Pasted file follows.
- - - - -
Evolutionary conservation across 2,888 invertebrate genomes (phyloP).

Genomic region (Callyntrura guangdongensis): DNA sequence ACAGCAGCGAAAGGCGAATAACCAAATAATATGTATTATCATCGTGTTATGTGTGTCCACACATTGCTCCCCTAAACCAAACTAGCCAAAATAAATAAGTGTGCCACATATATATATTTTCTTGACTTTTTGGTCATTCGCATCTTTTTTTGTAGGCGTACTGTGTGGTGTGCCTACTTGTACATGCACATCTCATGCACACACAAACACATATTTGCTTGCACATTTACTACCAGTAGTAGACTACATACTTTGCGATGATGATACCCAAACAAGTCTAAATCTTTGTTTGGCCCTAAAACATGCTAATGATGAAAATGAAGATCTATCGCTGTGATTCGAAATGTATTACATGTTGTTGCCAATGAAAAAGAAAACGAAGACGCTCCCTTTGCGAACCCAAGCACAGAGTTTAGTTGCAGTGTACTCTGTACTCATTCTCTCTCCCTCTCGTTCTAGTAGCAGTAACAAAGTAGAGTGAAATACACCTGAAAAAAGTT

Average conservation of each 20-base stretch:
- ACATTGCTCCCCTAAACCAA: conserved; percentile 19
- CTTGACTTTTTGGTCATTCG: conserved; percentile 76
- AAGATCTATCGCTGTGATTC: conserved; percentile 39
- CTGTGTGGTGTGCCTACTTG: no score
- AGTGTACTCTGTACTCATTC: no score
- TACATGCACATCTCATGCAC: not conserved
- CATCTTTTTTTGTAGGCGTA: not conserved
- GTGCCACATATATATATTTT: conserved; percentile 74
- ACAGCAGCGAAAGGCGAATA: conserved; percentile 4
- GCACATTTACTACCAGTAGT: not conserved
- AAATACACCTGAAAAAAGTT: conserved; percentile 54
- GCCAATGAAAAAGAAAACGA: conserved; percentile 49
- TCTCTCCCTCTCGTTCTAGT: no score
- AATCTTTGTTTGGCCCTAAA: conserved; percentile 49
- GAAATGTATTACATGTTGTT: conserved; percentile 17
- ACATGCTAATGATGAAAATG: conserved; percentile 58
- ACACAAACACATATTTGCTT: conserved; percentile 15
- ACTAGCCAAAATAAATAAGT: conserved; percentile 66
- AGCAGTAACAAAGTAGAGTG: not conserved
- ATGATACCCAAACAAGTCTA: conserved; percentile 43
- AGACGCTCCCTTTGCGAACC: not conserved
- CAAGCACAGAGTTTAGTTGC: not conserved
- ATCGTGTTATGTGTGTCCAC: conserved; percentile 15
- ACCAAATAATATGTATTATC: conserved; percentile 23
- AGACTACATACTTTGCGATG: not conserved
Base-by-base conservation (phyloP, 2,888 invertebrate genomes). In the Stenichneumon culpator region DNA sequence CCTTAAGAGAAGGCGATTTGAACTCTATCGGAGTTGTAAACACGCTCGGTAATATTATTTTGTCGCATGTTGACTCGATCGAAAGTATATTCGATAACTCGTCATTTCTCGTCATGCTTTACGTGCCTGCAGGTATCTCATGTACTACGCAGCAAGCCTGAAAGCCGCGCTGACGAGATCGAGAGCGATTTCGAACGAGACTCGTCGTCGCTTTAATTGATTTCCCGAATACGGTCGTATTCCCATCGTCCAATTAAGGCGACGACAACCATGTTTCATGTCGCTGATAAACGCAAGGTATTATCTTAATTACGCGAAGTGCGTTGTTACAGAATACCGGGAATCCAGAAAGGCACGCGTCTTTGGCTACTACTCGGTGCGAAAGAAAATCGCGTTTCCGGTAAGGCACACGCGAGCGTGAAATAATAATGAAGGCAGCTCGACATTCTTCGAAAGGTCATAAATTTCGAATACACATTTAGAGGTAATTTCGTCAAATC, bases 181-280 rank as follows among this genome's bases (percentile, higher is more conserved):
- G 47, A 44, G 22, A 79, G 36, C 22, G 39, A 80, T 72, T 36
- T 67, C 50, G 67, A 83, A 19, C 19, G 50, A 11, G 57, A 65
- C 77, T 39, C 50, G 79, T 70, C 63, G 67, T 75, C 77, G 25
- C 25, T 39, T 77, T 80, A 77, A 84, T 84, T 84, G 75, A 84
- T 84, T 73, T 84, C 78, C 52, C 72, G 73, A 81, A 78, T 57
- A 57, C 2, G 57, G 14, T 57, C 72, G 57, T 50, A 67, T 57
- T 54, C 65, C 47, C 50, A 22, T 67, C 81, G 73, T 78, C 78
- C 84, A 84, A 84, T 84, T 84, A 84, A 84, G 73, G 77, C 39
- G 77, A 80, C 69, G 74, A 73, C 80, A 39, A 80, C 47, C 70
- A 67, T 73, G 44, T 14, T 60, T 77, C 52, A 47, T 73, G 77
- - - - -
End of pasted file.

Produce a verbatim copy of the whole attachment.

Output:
Evolutionary conservation across 2,888 invertebrate genomes (phyloP).

Genomic region (Callyntrura guangdongensis): DNA sequence ACAGCAGCGAAAGGCGAATAACCAAATAATATGTATTATCATCGTGTTATGTGTGTCCACACATTGCTCCCCTAAACCAAACTAGCCAAAATAAATAAGTGTGCCACATATATATATTTTCTTGACTTTTTGGTCATTCGCATCTTTTTTTGTAGGCGTACTGTGTGGTGTGCCTACTTGTACATGCACATCTCATGCACACACAAACACATATTTGCTTGCACATTTACTACCAGTAGTAGACTACATACTTTGCGATGATGATACCCAAACAAGTCTAAATCTTTGTTTGGCCCTAAAACATGCTAATGATGAAAATGAAGATCTATCGCTGTGATTCGAAATGTATTACATGTTGTTGCCAATGAAAAAGAAAACGAAGACGCTCCCTTTGCGAACCCAAGCACAGAGTTTAGTTGCAGTGTACTCTGTACTCATTCTCTCTCCCTCTCGTTCTAGTAGCAGTAACAAAGTAGAGTGAAATACACCTGAAAAAAGTT

Average conservation of each 20-base stretch:
- ACATTGCTCCCCTAAACCAA: conserved; percentile 19
- CTTGACTTTTTGGTCATTCG: conserved; percentile 76
- AAGATCTATCGCTGTGATTC: conserved; percentile 39
- CTGTGTGGTGTGCCTACTTG: no score
- AGTGTACTCTGTACTCATTC: no score
- TACATGCACATCTCATGCAC: not conserved
- CATCTTTTTTTGTAGGCGTA: not conserved
- GTGCCACATATATATATTTT: conserved; percentile 74
- ACAGCAGCGAAAGGCGAATA: conserved; percentile 4
- GCACATTTACTACCAGTAGT: not conserved
- AAATACACCTGAAAAAAGTT: conserved; percentile 54
- GCCAATGAAAAAGAAAACGA: conserved; percentile 49
- TCTCTCCCTCTCGTTCTAGT: no score
- AATCTTTGTTTGGCCCTAAA: conserved; percentile 49
- GAAATGTATTACATGTTGTT: conserved; percentile 17
- ACATGCTAATGATGAAAATG: conserved; percentile 58
- ACACAAACACATATTTGCTT: conserved; percentile 15
- ACTAGCCAAAATAAATAAGT: conserved; percentile 66
- AGCAGTAACAAAGTAGAGTG: not conserved
- ATGATACCCAAACAAGTCTA: conserved; percentile 43
- AGACGCTCCCTTTGCGAACC: not conserved
- CAAGCACAGAGTTTAGTTGC: not conserved
- ATCGTGTTATGTGTGTCCAC: conserved; percentile 15
- ACCAAATAATATGTATTATC: conserved; percentile 23
- AGACTACATACTTTGCGATG: not conserved
Base-by-base conservation (phyloP, 2,888 invertebrate genomes). In the Stenichneumon culpator region DNA sequence CCTTAAGAGAAGGCGATTTGAACTCTATCGGAGTTGTAAACACGCTCGGTAATATTATTTTGTCGCATGTTGACTCGATCGAAAGTATATTCGATAACTCGTCATTTCTCGTCATGCTTTACGTGCCTGCAGGTATCTCATGTACTACGCAGCAAGCCTGAAAGCCGCGCTGACGAGATCGAGAGCGATTTCGAACGAGACTCGTCGTCGCTTTAATTGATTTCCCGAATACGGTCGTATTCCCATCGTCCAATTAAGGCGACGACAACCATGTTTCATGTCGCTGATAAACGCAAGGTATTATCTTAATTACGCGAAGTGCGTTGTTACAGAATACCGGGAATCCAGAAAGGCACGCGTCTTTGGCTACTACTCGGTGCGAAAGAAAATCGCGTTTCCGGTAAGGCACACGCGAGCGTGAAATAATAATGAAGGCAGCTCGACATTCTTCGAAAGGTCATAAATTTCGAATACACATTTAGAGGTAATTTCGTCAAATC, bases 181-280 rank as follows among this genome's bases (percentile, higher is more conserved):
- G 47, A 44, G 22, A 79, G 36, C 22, G 39, A 80, T 72, T 36
- T 67, C 50, G 67, A 83, A 19, C 19, G 50, A 11, G 57, A 65
- C 77, T 39, C 50, G 79, T 70, C 63, G 67, T 75, C 77, G 25
- C 25, T 39, T 77, T 80, A 77, A 84, T 84, T 84, G 75, A 84
- T 84, T 73, T 84, C 78, C 52, C 72, G 73, A 81, A 78, T 57
- A 57, C 2, G 57, G 14, T 57, C 72, G 57, T 50, A 67, T 57
- T 54, C 65, C 47, C 50, A 22, T 67, C 81, G 73, T 78, C 78
- C 84, A 84, A 84, T 84, T 84, A 84, A 84, G 73, G 77, C 39
- G 77, A 80, C 69, G 74, A 73, C 80, A 39, A 80, C 47, C 70
- A 67, T 73, G 44, T 14, T 60, T 77, C 52, A 47, T 73, G 77